Secrets of Longevity
Craggy and hard to reach, the Northeastern Aegean islands are Greece’s least-touristed. On most, the pristine natural setting harmoniously coexists with traditional settlements. On the smaller islands like Samothraki, foreign tourists are scarce. Yet these islands are worth the journey to discover gastronomic treasures like the famed Chios mastiha, Ikaria’s secrets of longevity, and the sweet Samos wines.
The northeastern Aegean islands lie near the Turkish coast. Samos is separated from Asia Minor’s shores by the Mykali strait which is just 1,300 meters wide, and the eastern coast of Chios faces the Erythraia peninsula. Nonetheless, the traces of Ottoman rule are fainter here than in other parts of Greece.
Its strategic location on the commercial crossroads between Europe and Asia made this part of the Aegean a site of confrontation that throughout history has often erupted in clashes, wars, and massacres. This was the route taken by the Persians who arrived in the Aegean from Asia Minor to conquer the Greek cities; in later history, the islands were claimed by the Byzantine Empire, the Crusaders, and Genoa before passing into Ottoman hands. The islands became part of the Greek state in 1912.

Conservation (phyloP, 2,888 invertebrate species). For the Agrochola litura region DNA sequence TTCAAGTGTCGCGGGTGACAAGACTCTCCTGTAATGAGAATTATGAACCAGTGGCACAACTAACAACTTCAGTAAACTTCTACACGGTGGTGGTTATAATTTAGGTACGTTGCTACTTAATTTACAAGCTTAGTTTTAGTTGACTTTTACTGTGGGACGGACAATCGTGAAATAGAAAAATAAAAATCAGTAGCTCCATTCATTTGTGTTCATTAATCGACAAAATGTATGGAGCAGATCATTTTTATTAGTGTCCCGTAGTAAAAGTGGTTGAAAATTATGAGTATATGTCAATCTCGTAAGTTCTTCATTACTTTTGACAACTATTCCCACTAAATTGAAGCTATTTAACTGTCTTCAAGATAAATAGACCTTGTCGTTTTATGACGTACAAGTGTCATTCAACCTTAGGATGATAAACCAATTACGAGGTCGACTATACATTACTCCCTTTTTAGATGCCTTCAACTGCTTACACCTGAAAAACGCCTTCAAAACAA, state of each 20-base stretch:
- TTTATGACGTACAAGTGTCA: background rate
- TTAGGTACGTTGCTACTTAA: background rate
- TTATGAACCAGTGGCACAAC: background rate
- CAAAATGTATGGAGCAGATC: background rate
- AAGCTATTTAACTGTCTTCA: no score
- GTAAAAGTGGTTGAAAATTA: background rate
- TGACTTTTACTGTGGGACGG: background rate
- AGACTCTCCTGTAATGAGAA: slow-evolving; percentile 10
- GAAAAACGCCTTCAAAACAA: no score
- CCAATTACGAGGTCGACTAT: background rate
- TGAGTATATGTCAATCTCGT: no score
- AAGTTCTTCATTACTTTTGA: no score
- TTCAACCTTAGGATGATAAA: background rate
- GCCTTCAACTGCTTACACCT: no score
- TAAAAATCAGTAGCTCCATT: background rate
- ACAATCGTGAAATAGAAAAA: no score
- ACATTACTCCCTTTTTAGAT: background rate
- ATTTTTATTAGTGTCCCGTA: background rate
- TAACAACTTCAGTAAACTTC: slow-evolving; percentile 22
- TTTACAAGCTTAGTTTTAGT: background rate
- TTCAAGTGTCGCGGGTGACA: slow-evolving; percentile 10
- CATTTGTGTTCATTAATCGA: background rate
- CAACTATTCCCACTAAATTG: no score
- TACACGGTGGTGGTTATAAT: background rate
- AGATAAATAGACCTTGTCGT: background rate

Mastiha production has shaped the island’s life and culture to a considerable degree. Mastiha-producing trees grow around the Mastihohoria (Mastic villages) in southern Chios, an area of 24 settlements with a population of roughly 5,000 whose livelihood is directly linked to the resin. As in Olympi, Mesta, Pyrgi, and Chios Town itself, the architecture of these villages features castles, towers, and walls built by the Genoese in the Middle Ages to withstand pirate and other attacks.
The ideal time to visit the Mastihohoria is during the mastic harvest, which runs from July to October
The tears of Chios
Other Greek islands owe their reputations to sparkling beaches, ancient heroes’ feats, or ruins of legendary cities but Chios’s treasure is something far more humble: mastiha, the aromatic resin of the lentisk tree that only produces commercially viable quantities of crystalized resin in a specific area of Chios(famous Northeastern Aegean island). The resin is valuable. It is used to make chewing gum, flavor food and drinks, relieve stomach ulcers and tooth aches, and as an additive to cosmetics and perfumes. This resin is even used as an adhesive in airplane tires.